oversight

Oil Reserve: Some Concerns Remain About SPR Drawdown and Distribution

Published by the Government Accountability Office on 1990-11-28.

Below is a raw (and likely hideous) rendition of the original report. (PDF)

Resources, Community,   and
Economic Development    Division

B-233820.6

November 28,199O

The Honorable Mike Synar
Chairman, Environment, Energy,
  and Natural Resources Subcommittee
Committee on Government Operations
House of Representatives

Dear Mr. Chairman:

This report responds to your May l&1989, request that we examine the Department of
Energy’s (DOE)SPR drawdown plans because of concerns about DOE’S ability to meet its
objectives for withdrawing and distributing SPR oil. The report suggests additional authority
that the Congress may want to consider granting to prevent potential distribution problems
and makes recommendations to the Secretary of Energy to (1) examine the effectiveness of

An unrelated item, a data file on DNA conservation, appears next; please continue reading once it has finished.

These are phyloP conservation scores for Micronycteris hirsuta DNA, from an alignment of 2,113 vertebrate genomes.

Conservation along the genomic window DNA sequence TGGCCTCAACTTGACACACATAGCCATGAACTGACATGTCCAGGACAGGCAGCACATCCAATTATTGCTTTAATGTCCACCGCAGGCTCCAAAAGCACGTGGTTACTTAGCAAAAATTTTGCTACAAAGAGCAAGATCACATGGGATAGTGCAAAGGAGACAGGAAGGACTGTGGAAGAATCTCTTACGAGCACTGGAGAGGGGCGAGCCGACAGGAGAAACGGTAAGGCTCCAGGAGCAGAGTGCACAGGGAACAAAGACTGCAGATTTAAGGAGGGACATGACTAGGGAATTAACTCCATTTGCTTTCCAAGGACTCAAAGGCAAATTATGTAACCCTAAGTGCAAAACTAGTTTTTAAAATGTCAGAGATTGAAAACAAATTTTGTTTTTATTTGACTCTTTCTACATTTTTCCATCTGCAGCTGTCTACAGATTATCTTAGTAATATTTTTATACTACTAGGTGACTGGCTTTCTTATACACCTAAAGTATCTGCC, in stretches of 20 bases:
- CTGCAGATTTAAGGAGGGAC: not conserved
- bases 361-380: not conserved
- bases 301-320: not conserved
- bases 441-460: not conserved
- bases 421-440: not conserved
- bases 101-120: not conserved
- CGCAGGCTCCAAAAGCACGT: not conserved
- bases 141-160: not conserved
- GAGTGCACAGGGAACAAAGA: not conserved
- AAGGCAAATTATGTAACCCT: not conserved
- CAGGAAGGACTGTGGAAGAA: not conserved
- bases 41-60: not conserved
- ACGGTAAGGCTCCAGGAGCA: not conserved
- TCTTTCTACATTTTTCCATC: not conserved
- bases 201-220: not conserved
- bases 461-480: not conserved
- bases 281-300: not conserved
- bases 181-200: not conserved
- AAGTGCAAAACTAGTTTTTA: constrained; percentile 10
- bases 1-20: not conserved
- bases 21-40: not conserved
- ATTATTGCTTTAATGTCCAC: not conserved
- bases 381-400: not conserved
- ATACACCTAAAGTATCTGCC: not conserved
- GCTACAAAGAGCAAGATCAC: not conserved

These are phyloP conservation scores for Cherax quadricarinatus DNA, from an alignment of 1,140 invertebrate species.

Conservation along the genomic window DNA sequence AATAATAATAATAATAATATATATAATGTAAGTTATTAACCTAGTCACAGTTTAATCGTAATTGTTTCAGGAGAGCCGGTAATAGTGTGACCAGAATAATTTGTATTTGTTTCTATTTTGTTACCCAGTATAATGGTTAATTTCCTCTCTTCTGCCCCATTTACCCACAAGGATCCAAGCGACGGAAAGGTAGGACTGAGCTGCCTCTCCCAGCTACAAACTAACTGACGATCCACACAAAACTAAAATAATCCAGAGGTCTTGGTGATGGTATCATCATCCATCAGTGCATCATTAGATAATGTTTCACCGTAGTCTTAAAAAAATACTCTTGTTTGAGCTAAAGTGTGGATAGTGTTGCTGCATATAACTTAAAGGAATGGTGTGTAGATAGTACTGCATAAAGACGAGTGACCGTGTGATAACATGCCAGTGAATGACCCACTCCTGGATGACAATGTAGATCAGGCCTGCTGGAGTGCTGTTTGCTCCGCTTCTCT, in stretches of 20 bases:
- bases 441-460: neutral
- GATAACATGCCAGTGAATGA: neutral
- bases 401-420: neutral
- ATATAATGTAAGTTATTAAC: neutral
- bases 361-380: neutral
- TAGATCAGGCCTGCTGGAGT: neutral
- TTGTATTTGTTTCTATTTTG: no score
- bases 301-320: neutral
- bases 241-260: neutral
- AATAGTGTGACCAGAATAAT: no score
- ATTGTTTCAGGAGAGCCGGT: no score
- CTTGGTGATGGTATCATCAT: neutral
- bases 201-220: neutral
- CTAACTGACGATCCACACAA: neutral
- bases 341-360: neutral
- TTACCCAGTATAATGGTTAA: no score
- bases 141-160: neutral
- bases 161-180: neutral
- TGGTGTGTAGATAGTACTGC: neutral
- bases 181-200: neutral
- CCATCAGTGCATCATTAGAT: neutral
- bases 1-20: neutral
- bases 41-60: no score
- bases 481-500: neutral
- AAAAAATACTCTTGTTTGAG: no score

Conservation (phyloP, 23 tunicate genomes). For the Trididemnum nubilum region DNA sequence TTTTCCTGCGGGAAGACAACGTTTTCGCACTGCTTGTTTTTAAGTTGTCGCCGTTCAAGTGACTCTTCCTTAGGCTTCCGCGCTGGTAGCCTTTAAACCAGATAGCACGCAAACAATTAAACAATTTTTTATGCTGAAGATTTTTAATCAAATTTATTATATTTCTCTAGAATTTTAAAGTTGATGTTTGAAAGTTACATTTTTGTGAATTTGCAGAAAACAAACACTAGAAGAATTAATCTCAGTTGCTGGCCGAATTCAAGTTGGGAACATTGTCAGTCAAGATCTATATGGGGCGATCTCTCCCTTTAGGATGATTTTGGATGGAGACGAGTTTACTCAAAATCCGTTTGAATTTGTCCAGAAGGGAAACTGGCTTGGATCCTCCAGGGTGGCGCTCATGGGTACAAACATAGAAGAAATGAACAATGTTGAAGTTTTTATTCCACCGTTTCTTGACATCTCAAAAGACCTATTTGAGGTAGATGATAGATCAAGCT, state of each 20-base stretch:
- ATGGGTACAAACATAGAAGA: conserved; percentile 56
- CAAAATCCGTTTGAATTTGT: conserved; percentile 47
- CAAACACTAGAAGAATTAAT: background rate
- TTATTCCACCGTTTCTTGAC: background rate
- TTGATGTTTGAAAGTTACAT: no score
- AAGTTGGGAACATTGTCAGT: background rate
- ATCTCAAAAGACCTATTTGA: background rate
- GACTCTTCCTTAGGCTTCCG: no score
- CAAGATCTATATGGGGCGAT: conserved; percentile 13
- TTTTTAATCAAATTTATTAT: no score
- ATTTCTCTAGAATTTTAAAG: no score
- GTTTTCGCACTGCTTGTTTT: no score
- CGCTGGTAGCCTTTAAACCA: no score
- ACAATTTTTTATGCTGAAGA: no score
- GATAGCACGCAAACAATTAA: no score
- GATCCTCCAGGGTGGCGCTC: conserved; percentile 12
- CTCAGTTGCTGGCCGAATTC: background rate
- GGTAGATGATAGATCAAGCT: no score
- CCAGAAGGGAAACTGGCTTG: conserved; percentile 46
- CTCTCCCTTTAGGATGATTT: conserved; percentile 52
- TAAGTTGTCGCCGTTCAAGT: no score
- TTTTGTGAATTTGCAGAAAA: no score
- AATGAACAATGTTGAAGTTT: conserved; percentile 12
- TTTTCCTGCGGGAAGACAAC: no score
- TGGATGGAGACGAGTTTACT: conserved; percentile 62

the review process for requests for waivers of the requirement that U.S. vessels be used to
transport SPR oil and (2) improve oversight of contractor compliance with”pipeline safety
requirements.

As arranged with your office, unless you publicly announce its contents earlier, we plan no
further distribution of this report until 30 days from the date of this letter. At that time, we
will send copies to the Secretary of Energy and other interested parties. We will also make
copies available to others upon request.

This work was done under the direction of Victor S. Rezendes, Director, Energy Issues,
(20‘2) 275-1441. Other major contributors to this report are listed in appendix I.

Sincerely yours,




J. Dexter Peach